“A person against whom the fact operates has the burden of producing evidence sufficient to support a finding that the presumed fact, record, time, or identity is not authentic as set forth on the date added to the blockchain, but the presumption does not shift to a person the burden of persuading the trier of fact that the underlying fact or record is itself accurate in what it purports to represent,” the bill states.
In interview, Botzow highlighted that the legislation is narrowly tailored to apply only to documents as opposed to financial transactions. He cited the study committee’s recommendations, pointing to the bill as it stands as a starting point for future efforts.
“It makes sense to me that the study committee recommended that’s where we start – building a platform for further innovation that positions Vermont at the forefront of using this and other innovative technology,” he said.
How efforts developed
The economic development bill, marked H.868, has been moving through the legislature since it was first introduced in mid-March. It passed the House on 8th April and the Senate on 6th May.
The blockchain-specific language, according to legislators involved in the process, grew out of an effort that began last year with the blockchain study, as well as more ad-hoc investigations by individual legislators.
State senator Becca Balint said that she introduced the Senate version of the legislation following consultation with the Vermont Law School’s Goodenough, as well as personal investigation of the developments in the bitcoin space.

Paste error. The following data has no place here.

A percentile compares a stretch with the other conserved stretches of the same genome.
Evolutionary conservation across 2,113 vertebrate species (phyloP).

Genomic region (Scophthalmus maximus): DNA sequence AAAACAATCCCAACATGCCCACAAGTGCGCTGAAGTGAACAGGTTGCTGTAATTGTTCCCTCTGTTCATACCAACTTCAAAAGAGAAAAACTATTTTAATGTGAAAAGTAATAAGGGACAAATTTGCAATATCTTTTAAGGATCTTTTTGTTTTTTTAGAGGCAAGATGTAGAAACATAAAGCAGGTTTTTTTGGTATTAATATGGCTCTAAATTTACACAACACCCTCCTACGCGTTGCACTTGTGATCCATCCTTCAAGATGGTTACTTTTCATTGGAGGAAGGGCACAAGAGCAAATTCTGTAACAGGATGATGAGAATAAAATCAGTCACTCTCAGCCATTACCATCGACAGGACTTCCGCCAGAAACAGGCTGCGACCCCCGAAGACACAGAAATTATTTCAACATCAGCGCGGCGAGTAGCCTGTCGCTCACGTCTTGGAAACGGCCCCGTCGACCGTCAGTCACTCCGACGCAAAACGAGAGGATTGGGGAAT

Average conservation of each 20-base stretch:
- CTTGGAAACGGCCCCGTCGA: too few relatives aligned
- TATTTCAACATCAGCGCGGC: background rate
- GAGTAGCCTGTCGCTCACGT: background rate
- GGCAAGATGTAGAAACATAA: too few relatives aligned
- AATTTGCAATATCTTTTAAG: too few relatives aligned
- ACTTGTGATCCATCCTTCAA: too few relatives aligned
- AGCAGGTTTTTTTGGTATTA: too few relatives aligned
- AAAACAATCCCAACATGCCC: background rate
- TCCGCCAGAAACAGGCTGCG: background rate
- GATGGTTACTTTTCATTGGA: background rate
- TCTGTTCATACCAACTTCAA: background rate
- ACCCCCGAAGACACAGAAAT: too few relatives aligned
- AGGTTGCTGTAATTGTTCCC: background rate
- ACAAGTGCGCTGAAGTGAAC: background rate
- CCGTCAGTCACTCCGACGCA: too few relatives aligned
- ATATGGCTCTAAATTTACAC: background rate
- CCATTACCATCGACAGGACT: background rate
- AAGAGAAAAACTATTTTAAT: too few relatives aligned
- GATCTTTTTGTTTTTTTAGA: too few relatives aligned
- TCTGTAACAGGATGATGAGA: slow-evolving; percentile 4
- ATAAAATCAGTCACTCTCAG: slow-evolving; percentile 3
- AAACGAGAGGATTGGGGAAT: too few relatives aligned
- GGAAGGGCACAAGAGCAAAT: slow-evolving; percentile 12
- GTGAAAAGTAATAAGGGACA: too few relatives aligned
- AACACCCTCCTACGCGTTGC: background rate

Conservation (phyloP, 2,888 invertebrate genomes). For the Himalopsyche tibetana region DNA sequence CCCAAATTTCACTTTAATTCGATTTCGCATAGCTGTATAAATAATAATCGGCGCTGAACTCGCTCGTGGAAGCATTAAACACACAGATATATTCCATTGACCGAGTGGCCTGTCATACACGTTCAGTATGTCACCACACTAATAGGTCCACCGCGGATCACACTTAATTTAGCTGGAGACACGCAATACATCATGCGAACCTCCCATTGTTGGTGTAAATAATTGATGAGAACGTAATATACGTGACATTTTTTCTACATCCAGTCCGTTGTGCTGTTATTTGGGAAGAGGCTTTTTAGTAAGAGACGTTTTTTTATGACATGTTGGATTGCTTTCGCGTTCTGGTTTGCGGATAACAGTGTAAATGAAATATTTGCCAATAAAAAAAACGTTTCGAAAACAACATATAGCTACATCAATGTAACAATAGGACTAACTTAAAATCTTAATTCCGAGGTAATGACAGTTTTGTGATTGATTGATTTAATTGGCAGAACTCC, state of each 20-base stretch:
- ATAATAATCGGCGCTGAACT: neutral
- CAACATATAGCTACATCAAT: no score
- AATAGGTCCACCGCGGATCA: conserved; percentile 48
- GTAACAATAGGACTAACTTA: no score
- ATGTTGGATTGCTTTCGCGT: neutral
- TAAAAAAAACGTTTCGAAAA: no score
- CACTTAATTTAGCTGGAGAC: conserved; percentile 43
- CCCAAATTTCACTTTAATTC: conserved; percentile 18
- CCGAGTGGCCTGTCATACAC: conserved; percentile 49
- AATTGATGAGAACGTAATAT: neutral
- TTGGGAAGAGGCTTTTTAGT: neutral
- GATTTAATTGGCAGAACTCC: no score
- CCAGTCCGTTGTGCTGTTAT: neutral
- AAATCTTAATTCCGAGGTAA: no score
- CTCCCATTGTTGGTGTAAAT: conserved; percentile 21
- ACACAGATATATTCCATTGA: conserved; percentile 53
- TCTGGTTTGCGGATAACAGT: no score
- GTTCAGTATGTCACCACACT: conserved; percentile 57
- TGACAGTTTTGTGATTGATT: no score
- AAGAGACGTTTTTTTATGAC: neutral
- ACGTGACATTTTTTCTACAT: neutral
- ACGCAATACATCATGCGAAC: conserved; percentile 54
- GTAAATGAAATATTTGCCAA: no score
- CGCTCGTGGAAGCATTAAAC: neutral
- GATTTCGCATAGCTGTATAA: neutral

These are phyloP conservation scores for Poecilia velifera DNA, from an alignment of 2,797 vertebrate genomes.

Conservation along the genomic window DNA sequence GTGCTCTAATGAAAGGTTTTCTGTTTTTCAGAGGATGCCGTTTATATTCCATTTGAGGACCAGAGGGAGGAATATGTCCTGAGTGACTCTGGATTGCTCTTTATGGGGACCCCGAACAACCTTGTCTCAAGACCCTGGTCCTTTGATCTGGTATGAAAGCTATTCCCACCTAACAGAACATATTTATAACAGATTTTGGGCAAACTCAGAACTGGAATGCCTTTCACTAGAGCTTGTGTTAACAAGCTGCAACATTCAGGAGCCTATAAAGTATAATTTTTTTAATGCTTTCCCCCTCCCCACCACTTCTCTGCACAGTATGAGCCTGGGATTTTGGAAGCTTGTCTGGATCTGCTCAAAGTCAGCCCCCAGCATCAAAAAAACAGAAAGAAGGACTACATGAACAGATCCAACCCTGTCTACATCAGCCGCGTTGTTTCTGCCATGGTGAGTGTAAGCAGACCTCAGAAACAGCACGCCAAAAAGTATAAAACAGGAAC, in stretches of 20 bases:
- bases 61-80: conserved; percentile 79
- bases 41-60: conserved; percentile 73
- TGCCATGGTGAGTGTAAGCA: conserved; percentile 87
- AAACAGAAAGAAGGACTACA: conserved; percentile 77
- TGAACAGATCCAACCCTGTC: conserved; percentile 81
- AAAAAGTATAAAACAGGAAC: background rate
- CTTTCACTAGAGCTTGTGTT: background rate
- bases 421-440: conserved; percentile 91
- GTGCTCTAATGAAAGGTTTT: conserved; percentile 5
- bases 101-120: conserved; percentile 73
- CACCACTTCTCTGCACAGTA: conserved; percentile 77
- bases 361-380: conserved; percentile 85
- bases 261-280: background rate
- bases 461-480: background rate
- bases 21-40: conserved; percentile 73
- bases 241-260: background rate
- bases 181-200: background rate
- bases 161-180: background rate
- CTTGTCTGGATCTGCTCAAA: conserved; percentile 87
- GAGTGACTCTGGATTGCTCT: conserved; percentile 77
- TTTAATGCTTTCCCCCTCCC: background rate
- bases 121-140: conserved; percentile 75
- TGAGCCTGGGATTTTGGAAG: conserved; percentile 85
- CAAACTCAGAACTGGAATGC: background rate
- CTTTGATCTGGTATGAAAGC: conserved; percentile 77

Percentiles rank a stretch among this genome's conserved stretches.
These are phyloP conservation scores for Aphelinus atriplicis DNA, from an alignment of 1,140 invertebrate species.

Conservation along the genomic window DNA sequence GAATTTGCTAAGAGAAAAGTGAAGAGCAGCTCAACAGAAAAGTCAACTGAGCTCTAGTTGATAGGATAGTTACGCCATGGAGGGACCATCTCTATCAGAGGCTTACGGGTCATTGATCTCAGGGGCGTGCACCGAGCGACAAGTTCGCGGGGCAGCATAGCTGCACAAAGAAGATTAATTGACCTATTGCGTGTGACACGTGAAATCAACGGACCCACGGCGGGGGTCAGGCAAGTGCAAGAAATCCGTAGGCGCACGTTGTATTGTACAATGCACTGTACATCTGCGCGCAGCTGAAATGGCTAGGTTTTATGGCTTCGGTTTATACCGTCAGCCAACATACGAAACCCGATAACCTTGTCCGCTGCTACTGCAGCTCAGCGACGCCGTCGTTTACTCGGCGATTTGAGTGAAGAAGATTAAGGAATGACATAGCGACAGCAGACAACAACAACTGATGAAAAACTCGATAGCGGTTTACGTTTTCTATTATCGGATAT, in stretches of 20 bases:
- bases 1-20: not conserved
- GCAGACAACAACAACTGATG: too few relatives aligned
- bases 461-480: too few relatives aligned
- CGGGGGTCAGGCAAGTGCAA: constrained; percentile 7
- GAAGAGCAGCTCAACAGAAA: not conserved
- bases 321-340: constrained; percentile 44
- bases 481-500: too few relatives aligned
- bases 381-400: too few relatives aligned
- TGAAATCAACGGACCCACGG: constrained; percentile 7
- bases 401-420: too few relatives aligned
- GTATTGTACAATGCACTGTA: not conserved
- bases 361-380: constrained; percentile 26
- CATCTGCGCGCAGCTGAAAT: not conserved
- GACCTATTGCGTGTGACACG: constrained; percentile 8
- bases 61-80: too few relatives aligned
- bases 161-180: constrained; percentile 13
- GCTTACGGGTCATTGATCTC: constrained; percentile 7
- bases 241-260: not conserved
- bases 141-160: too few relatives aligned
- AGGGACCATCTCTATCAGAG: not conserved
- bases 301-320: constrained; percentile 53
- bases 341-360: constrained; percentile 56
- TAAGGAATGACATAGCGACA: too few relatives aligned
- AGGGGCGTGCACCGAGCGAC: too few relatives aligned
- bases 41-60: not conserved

“I was intrigued by the notion of passing legislation that would declare that blockchain technology would be a valid form of verification of a document’s authenticity,” she told CoinDesk, adding:
“I’d followed the bitcoin phenomenon and after hearing Goodenough’s presentation, I thought there was an opportunity for us here in Vermont to get somewhat ahead of the national curve on the use of this technology.”
With the bill set to be inked by Governor Peter Shumlin – Botzow said he had no reason to believe it wouldn’t ultimately be signed into law – the question now turns to whether state legislators will pursue other avenues of either promoting or overseeing areas of the technology.
In the past, state officials have indicated a willingness to apply existing state statues to issues related to digital currencies.
Rep Fred Baser, one of the sponsors of the House version of the bill, echoed others in saying that this move puts in place a foundation for future efforts.
“This year’s legislation was our statement that this technology might very well be something that is used universally, in some form or another, in the future,” he told CoinDesk. “We are anxious to learn more.”
Balint indicated that she and other legislators see the bill as an opportunity to broadcast Vermont’s openness to technological innovation and the companies pursuing new lines of development, including in the bitcoin and blockchain industry.
“It may just be symbolic for now, as blockchain technology is still in its infancy,” she said.
“We are hopeful that it will help to usher in an age in which people start to think about Vermont as the hub of innovation it already is, and not just think about our marvelous cheese, beer, farms and ski slopes.”